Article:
James Holzhauer, a pro sports bettor from Las Vegas, came into this week as the Jeopardy! champion, having won an impressive $82,606 in total between his first two appearances on the game show last week.
Holzhauer was actually on pace to set a new single-day record for the show in his debut, but he ran away with the game and didn’t need to risk a large amount on the Final Jeopardy question. The current record of $77k was set in 2010.
“I wish on yesterday’s program, James, you had not turned that into a runaway,” host Alex Trebek stated on Friday’s episode. “Because if it had been a close game, you’d have been forced to wager a lot more money, and you could have set the new one-day record.”
On Thursday’s episode, Holzhauer dominated a veterinarian from Illinois and a lawyer from Colorado. On Friday’s show, he convincingly beat a medical student from Florida and a computer programmer from California.
US Bets was able to score an exclusive interview with Holzhauer on Monday.
Sports betting going more mainstream
Holzhauer’s appearance on the popular game show comes as most states in the country consider legalizing sports betting in the wake of a May 2018 Supreme Court ruling that struck down the federal prohibition. With that said, Holzhauer resides in Las Vegas, where sports betting has been kosher for many years. When asked if he considered concealing his profession from the show, and thus the public, Holzhauer said the thought never crossed his mind.
“Not at all, I’m very proud of my work,” said Holzhauer, who has been betting on sports since 2006. “Every sportsbook in town already knows my name, so I doubt I’m burning any bridges.”
As for the unfolding sports betting boom, Holzhauer sees it as a positive for the industry he has called home for over a decade. “I think it’s overdue but a welcome shift,” he told US Bets. “I can’t see why there should be any stigma attached to sports betting in this day and age.”
Should Holzhauer manage to go on an extended Jeopardy! run, he might play a small (but still notable) role in helping legal sports betting continue its push into the mainstream consciousness.
‘I’ll bet on anything’
During his introduction on the show, Trebek needled him with a question about his profession.
“James Holzhauer is from Las Vegas. He is a professional sports gambler. What does that mean, exactly?” Trebek said.
“Oh, I’ll bet on anything,” Holzhauer replied. “Why, are you looking for a little action on the [Stanley] Cup this year? I like the [Tampa Bay] Lightning.”
“Oh, really? No, I’m not looking for any action whatsoever,” Trebek said. “I go to Vegas for the shows, not the gambling.”
FYI, Alex, there are eight states you can place a legal sports bet in, if you are visiting any of them.
Holzhauer isn’t the first professional gambler to succeed on the show. Former poker pro Alex Jacob went on a week-long run in April 2015, winning more than $150k. Jacob also won the show’s Tournament of Champions that year for $250k.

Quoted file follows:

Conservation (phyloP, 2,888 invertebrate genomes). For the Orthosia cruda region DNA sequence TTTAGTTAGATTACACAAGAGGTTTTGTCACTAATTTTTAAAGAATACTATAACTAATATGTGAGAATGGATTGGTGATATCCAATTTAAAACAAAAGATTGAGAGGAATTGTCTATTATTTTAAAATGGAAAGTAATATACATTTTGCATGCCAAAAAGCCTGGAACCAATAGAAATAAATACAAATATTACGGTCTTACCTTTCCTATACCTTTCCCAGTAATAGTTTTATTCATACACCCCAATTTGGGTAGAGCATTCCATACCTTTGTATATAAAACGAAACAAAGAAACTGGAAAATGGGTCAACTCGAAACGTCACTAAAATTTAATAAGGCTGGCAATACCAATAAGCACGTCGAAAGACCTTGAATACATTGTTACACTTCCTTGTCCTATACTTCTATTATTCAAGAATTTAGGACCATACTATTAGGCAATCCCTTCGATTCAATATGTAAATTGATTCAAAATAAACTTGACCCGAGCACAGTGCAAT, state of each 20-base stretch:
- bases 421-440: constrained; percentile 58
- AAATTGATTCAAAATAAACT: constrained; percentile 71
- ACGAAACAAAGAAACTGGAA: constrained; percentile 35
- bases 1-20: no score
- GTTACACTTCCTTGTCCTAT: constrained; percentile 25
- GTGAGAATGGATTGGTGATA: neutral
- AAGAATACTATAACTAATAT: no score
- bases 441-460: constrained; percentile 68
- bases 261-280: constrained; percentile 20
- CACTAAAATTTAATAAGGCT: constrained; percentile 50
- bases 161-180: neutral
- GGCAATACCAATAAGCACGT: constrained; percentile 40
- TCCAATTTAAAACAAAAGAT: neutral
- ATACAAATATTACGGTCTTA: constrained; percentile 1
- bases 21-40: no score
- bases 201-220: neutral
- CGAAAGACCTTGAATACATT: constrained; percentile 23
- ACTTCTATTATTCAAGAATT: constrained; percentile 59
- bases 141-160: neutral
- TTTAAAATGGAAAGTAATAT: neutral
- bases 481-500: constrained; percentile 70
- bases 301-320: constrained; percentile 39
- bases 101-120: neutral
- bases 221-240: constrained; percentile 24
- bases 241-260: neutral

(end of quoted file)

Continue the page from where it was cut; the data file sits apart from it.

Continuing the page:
A dream come true
Sports betting going mainstream is overdue, and actually so is Holzhauer’s appearance on Jeopardy!
“I’ve dreamed of being on the show since childhood, so it feels great to finally be on that stage,” Holzhauer said. “I feel that I prepared for Jeopardy! as well as I could have, but I also know that one bad bounce is all it takes to lose a great bet. I felt very good about my chances, but so much of the game comes down to buzzer timing, luck, and the ‘home-field advantage’ of being the defending champ. I would have made myself -200 to win game 1, but a heavier favorite with each successive win.”
He hasn’t run hot enough to see a sports category on the show, but there was a “ballpark cuisine” category on his first game. Holzhauer answered every one one of those correctly.
“It didn’t hurt,” he said of his sports betting knowledge’s relevance for the ballpark cuisine clues, “but it turned out that junk food knowledge was actually much more helpful. Luckily I have plenty of experience in that realm as well.”
While he obviously knows sports through and through, it might be the experience of simply being a gambler that has so far given him an edge against the competition.
“I think that proper strategy calls for aggressive wagering on Daily Doubles,” he said. “I had no hesitation betting big when I needed to — and felt no extra pressure knowing how much was at stake — because I gamble all the time.”
Holzhauer appeared on the British gameshow The Chase in 2014, and turned in an impressive performance. One observer called him a “living Wikipedia.” Another commenter remarked, “If in a hypothetical scenario, aliens attacked Earth and the future of Earth hinged on James’ ability to win a quiz, we would all be partying.”
He also appeared on the first season of ABC’s 500 Questions in 2015. Holzhauer wasn’t victorious in his appearance there, according to sites that track show results.
Photo courtesy of Jeopardy Productions, Inc.